The efficient use of resources is a crucial problem of our time. Besides the constraints of efficient usage of scarce resources, in real-world problems the ubiquitous constraint of uncertainty further affects the use or distribution of most resources. Solution approaches are problem-dependent and have various benefits and difficulties. In this work we examine these benefits and difficulties in two different settings of uncertainty, both with their own benefits and difficulties. Moreover, we address the two problems using different techniques applicable to other settings. In the first problem the uncertainty is with respect to the resource itself. In the well-studied problem of fair multi-agent resource allocation it is generally assumed that the quantity of each resource is known a priori. However, in many real-world problems, such as the production of renewable energy which is typically weather-dependent, the exact amount of each resource may not be known at the time of decision making. This work investigates the fair division of a homogeneous, divisible resource where the available amount is given by a probability distribution. Specifically, the notion of ex-ante envy-freeness, where, in expectation, agents weakly prefer their allocation over every other agent’s allocation is considered. This work shows how uncertainty changes the relationship of fairness and efficiency, how the solution space is affected, how difficult the problem becomes, and gives algorithms for the case of two agents with utility function that are linear up to a maximal value. This is achieved by showing how in expectation a higher efficiency can be attained; the worst case might still affect the results; and that the problem is strongly NP-hard. Additionally, we provide two variants of a greedy algorithm for the case of two agents. One variant is optimal for the case of uniform probability distributions over the events. For the case of arbitrary probability distributions, we show that this problems is also NP-hard. Accordingly, we address the possibility of approximation. We show that one variant is not able to approximate all instances. Nevertheless, we show empirically that for realistic instances both variants of the algorithm can approximate the optimal solution. Hence the work lays the foundation for further research into homogeneous resources under uncertainty. In the second problem, the uncertainty comes from the behaviour of an agent and this behaviour is countered by random strategies. In full-knowledge multi-robot adversarial patrolling, a group of robots have to detect an adversary who knows the robots’ strategy. The adversary can easily take advantage of any deterministic patrolling strategy, which necessitates the employment of a randomised strategy. Previous algorithms have to be repeated to calculate the solution for different instances and lack insight into the strategy space. In comparison, this work shows how enumerative combinatorics can be used to provide the closed formulae of the probabilities of detecting the adversary. Hence, it facilitates characterising optimal random defence strategies in comparison to formerly used iterative black-box models. We provide the probability functions for four cases based on open and closed polylines using two different robot movement patterns. Moreover, we show how analysing the structure of the strategy space can further reduce the runtime. Hence, the work introduces a new technique into adversarial patrolling that can be used to improve runtime and foster further research. In conclusion, the work provides progress in two established research areas, and highlights the potential and importance of the consideration of the effects of uncertainty. Foremost, including uncertainty opens up research which is more attuned to real-world problems. Additionally, addressing these problems, including with novel approaches, allows finding (computationally) more efficient solutions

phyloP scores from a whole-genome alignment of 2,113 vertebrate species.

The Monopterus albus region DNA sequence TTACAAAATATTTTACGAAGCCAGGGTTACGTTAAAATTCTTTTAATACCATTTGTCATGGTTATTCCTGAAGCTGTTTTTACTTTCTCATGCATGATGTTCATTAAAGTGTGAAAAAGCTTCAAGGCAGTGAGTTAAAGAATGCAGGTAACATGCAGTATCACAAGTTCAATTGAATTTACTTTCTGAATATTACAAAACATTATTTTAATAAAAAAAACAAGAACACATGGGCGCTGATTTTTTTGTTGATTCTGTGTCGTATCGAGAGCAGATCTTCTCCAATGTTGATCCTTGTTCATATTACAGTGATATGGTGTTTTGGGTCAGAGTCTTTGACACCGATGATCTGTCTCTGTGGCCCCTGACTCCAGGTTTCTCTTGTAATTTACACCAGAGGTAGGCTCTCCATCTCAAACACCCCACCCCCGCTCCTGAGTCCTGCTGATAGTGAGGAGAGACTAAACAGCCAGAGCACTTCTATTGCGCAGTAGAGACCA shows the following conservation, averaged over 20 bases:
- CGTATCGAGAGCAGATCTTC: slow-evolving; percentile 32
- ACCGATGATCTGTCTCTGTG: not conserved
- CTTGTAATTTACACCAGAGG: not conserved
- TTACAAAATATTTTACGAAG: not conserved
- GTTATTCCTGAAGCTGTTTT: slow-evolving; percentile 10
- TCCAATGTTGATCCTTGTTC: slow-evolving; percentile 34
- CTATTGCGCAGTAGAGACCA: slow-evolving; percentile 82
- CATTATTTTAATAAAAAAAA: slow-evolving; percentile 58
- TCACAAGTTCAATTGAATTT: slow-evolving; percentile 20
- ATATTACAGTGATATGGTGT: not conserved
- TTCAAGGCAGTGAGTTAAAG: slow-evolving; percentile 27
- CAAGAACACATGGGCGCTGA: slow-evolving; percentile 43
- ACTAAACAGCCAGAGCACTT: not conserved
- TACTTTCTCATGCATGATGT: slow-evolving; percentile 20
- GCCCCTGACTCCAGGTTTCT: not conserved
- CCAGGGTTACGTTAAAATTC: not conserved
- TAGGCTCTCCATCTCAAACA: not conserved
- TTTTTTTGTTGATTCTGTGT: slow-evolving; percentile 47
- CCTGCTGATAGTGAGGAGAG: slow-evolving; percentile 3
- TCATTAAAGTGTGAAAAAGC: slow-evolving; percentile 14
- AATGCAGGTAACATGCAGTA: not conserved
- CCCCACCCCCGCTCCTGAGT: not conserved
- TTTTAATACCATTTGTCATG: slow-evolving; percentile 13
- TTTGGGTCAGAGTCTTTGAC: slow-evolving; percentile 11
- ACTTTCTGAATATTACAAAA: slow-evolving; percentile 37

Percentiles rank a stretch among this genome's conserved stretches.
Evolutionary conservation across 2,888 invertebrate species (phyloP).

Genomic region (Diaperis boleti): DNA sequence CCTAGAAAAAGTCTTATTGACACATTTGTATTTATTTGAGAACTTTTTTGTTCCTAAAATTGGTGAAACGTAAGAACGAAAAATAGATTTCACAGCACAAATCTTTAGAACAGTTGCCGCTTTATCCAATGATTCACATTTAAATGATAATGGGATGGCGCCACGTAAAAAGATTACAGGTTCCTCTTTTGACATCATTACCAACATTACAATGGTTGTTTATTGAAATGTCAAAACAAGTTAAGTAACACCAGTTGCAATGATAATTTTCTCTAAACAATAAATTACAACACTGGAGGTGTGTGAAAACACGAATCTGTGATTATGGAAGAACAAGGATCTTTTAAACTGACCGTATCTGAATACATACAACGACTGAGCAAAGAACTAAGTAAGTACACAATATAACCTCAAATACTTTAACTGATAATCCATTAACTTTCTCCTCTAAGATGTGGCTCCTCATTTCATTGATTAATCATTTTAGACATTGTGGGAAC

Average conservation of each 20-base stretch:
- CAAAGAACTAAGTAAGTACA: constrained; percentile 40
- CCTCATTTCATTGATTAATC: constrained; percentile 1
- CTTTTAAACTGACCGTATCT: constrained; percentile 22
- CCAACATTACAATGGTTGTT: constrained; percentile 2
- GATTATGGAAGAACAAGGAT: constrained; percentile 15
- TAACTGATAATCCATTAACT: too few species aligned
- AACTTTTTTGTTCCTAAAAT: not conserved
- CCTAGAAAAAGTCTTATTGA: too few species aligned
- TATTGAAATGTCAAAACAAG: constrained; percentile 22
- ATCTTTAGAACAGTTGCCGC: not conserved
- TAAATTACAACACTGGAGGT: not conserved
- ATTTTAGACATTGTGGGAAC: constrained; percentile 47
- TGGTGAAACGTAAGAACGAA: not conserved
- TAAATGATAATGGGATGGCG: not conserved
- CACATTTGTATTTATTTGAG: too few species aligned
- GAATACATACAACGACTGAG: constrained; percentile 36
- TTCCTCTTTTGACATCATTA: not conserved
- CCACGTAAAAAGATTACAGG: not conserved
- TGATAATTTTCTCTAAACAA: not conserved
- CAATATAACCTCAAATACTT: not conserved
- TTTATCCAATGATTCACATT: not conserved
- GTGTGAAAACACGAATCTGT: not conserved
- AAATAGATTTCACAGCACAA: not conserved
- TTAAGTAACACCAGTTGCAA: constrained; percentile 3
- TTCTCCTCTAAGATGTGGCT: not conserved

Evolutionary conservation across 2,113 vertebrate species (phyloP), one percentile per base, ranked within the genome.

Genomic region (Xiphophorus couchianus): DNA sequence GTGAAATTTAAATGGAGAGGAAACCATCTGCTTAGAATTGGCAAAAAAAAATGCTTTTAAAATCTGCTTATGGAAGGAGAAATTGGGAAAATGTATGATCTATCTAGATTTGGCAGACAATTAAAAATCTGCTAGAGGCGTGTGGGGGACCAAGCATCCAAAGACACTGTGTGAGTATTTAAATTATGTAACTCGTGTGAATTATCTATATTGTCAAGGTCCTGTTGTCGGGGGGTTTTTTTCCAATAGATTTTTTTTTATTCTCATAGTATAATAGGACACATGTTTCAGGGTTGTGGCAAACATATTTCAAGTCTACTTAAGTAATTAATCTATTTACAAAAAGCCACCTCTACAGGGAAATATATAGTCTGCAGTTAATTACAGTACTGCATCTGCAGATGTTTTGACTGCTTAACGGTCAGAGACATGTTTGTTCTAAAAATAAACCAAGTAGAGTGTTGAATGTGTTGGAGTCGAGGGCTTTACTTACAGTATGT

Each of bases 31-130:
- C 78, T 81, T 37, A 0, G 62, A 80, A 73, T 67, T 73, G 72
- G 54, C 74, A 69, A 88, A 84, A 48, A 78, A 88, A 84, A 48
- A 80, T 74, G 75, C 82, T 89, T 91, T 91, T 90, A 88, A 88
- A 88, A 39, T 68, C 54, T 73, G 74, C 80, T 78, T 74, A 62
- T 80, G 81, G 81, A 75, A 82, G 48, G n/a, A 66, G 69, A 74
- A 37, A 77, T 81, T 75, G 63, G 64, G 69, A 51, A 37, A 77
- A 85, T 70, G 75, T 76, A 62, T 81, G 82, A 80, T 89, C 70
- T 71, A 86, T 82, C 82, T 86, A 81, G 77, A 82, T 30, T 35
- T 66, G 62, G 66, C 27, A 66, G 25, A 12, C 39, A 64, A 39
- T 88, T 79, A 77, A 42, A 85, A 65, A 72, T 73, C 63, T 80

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Published date: June 2022

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Local EPrints ID: 458165
URI: http://eprints.soton.ac.uk/id/eprint/458165
PURE UUID: dc828851-2d85-43d1-bf21-e20e7d8650fd
ORCID for Jan Buermann: ORCID iD orcid.org/0000-0002-4981-6137

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Date deposited: 30 Jun 2022 16:33
Last modified: 06 Jan 2023 17:36

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Contributors

Author: Jan Buermann ORCID iD
Thesis advisor: Jie Zhang